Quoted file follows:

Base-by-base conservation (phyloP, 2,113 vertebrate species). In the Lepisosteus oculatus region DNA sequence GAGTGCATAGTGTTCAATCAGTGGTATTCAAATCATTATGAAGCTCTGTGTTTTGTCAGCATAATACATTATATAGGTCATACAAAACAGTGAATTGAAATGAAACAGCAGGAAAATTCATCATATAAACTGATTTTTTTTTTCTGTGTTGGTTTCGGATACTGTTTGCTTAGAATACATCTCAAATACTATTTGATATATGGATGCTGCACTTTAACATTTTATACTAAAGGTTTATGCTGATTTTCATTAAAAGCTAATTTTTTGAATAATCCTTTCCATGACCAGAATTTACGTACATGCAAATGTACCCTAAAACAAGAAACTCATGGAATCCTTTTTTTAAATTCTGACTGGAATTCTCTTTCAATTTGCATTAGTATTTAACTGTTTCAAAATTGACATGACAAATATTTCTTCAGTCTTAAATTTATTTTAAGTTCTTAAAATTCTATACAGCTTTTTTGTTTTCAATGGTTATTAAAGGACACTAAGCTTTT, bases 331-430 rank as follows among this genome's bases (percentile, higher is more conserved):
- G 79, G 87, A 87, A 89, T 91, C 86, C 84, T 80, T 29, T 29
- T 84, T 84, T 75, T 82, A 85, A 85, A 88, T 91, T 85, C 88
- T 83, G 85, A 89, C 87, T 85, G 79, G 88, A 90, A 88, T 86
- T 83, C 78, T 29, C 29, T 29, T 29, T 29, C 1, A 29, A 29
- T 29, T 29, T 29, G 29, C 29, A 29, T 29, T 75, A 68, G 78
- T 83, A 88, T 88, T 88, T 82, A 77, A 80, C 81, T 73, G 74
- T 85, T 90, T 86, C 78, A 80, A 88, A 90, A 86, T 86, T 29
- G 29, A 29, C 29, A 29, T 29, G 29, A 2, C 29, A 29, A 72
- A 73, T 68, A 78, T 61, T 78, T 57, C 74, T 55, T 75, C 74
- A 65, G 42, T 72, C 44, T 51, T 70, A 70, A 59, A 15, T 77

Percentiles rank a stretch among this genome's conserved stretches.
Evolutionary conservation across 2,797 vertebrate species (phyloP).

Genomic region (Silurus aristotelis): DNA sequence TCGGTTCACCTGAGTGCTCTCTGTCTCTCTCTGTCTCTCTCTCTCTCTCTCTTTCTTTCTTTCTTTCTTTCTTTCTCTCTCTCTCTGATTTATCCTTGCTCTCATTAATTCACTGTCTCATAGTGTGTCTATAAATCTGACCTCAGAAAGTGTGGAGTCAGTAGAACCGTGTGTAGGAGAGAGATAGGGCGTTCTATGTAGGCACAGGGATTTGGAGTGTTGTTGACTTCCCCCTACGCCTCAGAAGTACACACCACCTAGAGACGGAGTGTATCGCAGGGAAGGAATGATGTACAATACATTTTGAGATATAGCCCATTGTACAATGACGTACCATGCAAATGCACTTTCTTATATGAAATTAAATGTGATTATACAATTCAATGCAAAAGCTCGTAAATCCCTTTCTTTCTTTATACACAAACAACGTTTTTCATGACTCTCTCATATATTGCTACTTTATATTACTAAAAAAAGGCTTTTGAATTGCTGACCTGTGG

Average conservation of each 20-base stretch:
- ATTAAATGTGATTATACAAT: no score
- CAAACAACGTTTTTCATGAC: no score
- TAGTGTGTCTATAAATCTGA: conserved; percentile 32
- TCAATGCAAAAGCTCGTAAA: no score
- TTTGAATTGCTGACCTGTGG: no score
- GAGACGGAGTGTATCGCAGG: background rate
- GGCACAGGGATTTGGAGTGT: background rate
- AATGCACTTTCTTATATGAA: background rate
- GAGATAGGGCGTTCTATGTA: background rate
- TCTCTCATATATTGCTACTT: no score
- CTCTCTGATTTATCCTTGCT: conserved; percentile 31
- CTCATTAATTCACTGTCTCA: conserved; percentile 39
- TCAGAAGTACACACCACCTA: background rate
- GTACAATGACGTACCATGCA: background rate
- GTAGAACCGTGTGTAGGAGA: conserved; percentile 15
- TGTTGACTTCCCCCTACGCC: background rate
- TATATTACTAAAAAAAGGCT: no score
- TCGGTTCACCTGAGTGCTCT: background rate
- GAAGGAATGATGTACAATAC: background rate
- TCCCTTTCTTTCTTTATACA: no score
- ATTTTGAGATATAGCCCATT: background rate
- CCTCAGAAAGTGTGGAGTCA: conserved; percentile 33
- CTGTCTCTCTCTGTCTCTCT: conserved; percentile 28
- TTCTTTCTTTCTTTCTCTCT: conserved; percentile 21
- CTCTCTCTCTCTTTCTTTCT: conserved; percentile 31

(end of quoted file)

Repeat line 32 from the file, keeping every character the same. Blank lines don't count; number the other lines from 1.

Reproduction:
- TATATTACTAAAAAAAGGCT: no score